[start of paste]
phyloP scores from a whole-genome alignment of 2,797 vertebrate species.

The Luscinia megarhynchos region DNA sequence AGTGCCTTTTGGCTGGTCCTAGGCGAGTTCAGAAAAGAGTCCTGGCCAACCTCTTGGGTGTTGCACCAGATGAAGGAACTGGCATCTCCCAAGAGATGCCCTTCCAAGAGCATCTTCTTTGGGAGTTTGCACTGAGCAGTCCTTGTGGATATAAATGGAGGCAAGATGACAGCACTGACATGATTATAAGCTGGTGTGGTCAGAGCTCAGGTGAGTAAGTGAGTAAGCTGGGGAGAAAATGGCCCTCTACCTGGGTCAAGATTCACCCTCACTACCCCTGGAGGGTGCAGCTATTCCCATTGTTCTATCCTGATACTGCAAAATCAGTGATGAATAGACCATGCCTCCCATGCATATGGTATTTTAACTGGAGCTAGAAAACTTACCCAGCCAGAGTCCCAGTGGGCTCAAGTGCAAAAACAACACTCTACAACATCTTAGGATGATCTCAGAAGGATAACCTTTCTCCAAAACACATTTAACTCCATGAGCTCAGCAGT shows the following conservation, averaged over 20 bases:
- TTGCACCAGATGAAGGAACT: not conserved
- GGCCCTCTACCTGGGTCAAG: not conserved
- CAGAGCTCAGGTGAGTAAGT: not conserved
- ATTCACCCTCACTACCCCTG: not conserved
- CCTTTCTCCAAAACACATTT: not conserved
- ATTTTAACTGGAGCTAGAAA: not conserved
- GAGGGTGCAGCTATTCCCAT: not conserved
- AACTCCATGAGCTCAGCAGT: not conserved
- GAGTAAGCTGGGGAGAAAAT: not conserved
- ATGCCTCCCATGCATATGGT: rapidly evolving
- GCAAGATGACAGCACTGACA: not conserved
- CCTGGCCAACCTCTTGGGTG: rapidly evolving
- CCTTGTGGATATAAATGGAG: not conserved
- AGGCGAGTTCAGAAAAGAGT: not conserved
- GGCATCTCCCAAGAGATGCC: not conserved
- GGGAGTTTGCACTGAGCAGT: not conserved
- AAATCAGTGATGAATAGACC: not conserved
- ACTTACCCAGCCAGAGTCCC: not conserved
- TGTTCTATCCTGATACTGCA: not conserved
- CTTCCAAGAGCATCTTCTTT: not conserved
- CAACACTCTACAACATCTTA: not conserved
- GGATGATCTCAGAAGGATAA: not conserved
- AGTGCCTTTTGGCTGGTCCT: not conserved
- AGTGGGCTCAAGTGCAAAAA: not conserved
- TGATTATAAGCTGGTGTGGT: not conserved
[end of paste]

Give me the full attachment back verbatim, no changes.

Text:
phyloP scores from a whole-genome alignment of 2,797 vertebrate species.

The Luscinia megarhynchos region DNA sequence AGTGCCTTTTGGCTGGTCCTAGGCGAGTTCAGAAAAGAGTCCTGGCCAACCTCTTGGGTGTTGCACCAGATGAAGGAACTGGCATCTCCCAAGAGATGCCCTTCCAAGAGCATCTTCTTTGGGAGTTTGCACTGAGCAGTCCTTGTGGATATAAATGGAGGCAAGATGACAGCACTGACATGATTATAAGCTGGTGTGGTCAGAGCTCAGGTGAGTAAGTGAGTAAGCTGGGGAGAAAATGGCCCTCTACCTGGGTCAAGATTCACCCTCACTACCCCTGGAGGGTGCAGCTATTCCCATTGTTCTATCCTGATACTGCAAAATCAGTGATGAATAGACCATGCCTCCCATGCATATGGTATTTTAACTGGAGCTAGAAAACTTACCCAGCCAGAGTCCCAGTGGGCTCAAGTGCAAAAACAACACTCTACAACATCTTAGGATGATCTCAGAAGGATAACCTTTCTCCAAAACACATTTAACTCCATGAGCTCAGCAGT shows the following conservation, averaged over 20 bases:
- TTGCACCAGATGAAGGAACT: not conserved
- GGCCCTCTACCTGGGTCAAG: not conserved
- CAGAGCTCAGGTGAGTAAGT: not conserved
- ATTCACCCTCACTACCCCTG: not conserved
- CCTTTCTCCAAAACACATTT: not conserved
- ATTTTAACTGGAGCTAGAAA: not conserved
- GAGGGTGCAGCTATTCCCAT: not conserved
- AACTCCATGAGCTCAGCAGT: not conserved
- GAGTAAGCTGGGGAGAAAAT: not conserved
- ATGCCTCCCATGCATATGGT: rapidly evolving
- GCAAGATGACAGCACTGACA: not conserved
- CCTGGCCAACCTCTTGGGTG: rapidly evolving
- CCTTGTGGATATAAATGGAG: not conserved
- AGGCGAGTTCAGAAAAGAGT: not conserved
- GGCATCTCCCAAGAGATGCC: not conserved
- GGGAGTTTGCACTGAGCAGT: not conserved
- AAATCAGTGATGAATAGACC: not conserved
- ACTTACCCAGCCAGAGTCCC: not conserved
- TGTTCTATCCTGATACTGCA: not conserved
- CTTCCAAGAGCATCTTCTTT: not conserved
- CAACACTCTACAACATCTTA: not conserved
- GGATGATCTCAGAAGGATAA: not conserved
- AGTGCCTTTTGGCTGGTCCT: not conserved
- AGTGGGCTCAAGTGCAAAAA: not conserved
- TGATTATAAGCTGGTGTGGT: not conserved